As a business director, what else can I do to keep my lone workers safe?

You need to ensure you are safeguarding the members of your staff who usually work alone, both for legal compliance as well as for an easy conscience. Here are some of the steps you can take to keep them safe, and to keep you within the legality.


Responsibilities of both the lone workers and the employers

As an employer or business owner, you are responsible for identifying hazards and risks to your lone workers, assessing these risks and establishing procedures to avoid them in order to stay within the legality. In case you have 5 or more workers, you need to record your findings in writing.

It’s a two-way street and thus the lone workers must know they have legal obligations as well. They need to take reasonable care of themselves, and always co-operate with you. You have to include them in your risk assessment, as they are very frequently in the best position to tell you about the risks and hazards they might be facing.


Avoiding risks to lone workers

Think about procedures, monitoring, training and the right equipment. Members of the staff working alone in leisure centres, petrol stations, shops or factories, and outside the usual working hours, like security staff or even petrol station attendants, need to understand clearly what they need to do in case of an emergency. They require secure premises – entry, monitoring or security alarm systems and restricted areas. They also have to know that back-up and support will be available to them if and when they need it, and how to call for it.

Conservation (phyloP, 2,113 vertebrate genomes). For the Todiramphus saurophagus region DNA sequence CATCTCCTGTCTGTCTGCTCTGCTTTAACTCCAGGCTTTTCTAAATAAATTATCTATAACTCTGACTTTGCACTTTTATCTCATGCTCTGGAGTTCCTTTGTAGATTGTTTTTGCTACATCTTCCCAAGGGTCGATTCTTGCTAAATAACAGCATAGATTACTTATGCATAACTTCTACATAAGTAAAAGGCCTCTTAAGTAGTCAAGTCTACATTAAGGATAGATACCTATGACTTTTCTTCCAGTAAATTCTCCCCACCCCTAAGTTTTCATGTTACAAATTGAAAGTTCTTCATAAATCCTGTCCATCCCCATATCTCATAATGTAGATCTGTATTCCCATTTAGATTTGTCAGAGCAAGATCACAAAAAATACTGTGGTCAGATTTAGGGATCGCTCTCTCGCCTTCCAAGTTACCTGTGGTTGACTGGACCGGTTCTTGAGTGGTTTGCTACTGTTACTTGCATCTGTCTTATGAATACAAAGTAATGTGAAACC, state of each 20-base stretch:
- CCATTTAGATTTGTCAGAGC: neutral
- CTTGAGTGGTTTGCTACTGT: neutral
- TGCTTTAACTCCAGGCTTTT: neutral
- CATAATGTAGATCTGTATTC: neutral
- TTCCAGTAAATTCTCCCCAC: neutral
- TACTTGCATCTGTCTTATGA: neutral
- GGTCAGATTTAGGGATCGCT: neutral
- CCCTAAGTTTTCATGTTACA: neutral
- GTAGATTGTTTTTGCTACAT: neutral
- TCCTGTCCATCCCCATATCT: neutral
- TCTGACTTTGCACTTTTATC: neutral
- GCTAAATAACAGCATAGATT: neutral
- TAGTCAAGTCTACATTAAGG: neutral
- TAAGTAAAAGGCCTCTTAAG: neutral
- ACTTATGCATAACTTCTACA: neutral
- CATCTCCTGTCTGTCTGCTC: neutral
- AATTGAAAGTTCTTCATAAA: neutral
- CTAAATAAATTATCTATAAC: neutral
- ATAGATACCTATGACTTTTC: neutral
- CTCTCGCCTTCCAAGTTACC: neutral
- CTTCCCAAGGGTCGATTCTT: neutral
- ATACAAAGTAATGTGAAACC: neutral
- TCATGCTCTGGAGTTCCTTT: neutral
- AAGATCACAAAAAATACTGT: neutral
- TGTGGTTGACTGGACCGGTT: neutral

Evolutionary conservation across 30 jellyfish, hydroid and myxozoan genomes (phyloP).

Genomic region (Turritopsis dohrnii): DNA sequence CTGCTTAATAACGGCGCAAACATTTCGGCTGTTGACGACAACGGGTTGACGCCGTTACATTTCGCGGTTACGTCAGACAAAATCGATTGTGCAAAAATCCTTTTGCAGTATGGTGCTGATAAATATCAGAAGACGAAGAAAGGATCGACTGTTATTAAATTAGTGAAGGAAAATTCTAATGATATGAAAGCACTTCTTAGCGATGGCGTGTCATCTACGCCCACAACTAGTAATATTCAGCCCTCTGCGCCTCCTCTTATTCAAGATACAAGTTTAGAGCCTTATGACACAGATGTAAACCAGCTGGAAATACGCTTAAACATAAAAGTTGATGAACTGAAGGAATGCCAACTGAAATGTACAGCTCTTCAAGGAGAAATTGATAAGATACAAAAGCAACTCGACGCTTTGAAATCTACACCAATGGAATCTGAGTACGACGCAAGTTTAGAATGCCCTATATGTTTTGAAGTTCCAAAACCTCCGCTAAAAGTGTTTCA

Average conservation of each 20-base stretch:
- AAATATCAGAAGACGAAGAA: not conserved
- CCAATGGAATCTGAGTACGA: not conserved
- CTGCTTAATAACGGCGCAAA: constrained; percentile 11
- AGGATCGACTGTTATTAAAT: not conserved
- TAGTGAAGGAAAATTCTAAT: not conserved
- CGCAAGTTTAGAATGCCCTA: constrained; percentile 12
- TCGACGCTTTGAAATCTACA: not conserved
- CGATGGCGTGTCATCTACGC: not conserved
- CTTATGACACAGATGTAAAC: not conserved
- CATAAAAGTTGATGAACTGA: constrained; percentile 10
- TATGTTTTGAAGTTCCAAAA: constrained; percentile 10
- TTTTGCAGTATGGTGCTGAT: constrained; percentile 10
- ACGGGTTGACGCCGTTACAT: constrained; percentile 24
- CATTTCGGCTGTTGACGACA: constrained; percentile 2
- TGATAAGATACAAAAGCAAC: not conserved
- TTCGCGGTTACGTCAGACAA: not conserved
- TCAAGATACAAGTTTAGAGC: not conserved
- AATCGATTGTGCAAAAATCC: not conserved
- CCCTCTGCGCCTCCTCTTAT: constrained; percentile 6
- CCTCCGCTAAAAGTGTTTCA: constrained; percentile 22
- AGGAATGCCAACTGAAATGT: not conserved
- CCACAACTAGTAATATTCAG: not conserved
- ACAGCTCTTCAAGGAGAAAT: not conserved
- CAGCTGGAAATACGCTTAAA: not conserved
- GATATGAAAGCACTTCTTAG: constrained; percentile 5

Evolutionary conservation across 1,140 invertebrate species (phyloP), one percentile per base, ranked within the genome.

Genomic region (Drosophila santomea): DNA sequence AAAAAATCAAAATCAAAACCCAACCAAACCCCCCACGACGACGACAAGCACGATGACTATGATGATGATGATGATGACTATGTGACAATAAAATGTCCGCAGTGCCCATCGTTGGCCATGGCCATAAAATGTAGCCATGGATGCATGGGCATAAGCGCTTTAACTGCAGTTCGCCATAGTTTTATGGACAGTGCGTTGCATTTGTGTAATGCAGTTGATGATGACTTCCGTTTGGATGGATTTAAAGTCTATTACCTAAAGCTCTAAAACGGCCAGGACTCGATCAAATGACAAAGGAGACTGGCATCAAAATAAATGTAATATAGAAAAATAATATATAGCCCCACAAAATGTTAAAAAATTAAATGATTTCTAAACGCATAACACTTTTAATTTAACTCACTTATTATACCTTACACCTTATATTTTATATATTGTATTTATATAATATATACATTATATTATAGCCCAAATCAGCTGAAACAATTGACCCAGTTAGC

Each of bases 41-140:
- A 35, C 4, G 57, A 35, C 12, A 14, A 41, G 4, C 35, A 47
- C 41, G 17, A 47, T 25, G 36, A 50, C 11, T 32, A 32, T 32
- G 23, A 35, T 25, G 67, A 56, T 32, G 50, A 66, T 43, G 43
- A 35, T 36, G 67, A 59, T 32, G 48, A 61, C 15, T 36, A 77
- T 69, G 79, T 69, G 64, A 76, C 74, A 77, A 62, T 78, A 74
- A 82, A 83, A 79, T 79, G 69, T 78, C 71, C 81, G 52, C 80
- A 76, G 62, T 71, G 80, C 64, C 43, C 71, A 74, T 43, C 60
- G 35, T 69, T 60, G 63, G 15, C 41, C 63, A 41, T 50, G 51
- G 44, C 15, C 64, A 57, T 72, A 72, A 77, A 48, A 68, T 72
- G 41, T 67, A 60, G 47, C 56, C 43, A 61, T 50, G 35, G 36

Mobile workers, such as vehicle recovery and maintenance staff or cleaners working on other premises, will need even more than that. Add specialised training, regular contact, inspections from managers, automatic tracking and warning devices and first aid equipment to your shopping list. If your lone worker is actually working off-site, let the other employer know when the lone worker is on their premises, and thus they can take care too.


Special cases

Special care is required if:

  • The lone worker is alone in a one-to-one situation in someone else’s home.
  • The work being carried out puts workers who are pregnant, new, less mobile, young or new mothers, at more risk.
  • Portable equipment or cash make your lone workers a target.
  • Lone workers deal with members of the public or need to handle complaints or bad news.
  • Lone worker are carried out their duties in an area with restricted access.


Continuous assessment of lone worker risks

Regularly speak with your employees and ask them about the lone worker safety measures you have put in place. Ask if they actually feel safe with them, and how you can improve further. Check their records for tell-tale absenteeism or stress-related signs that could potentially indicate there is an underlying problem.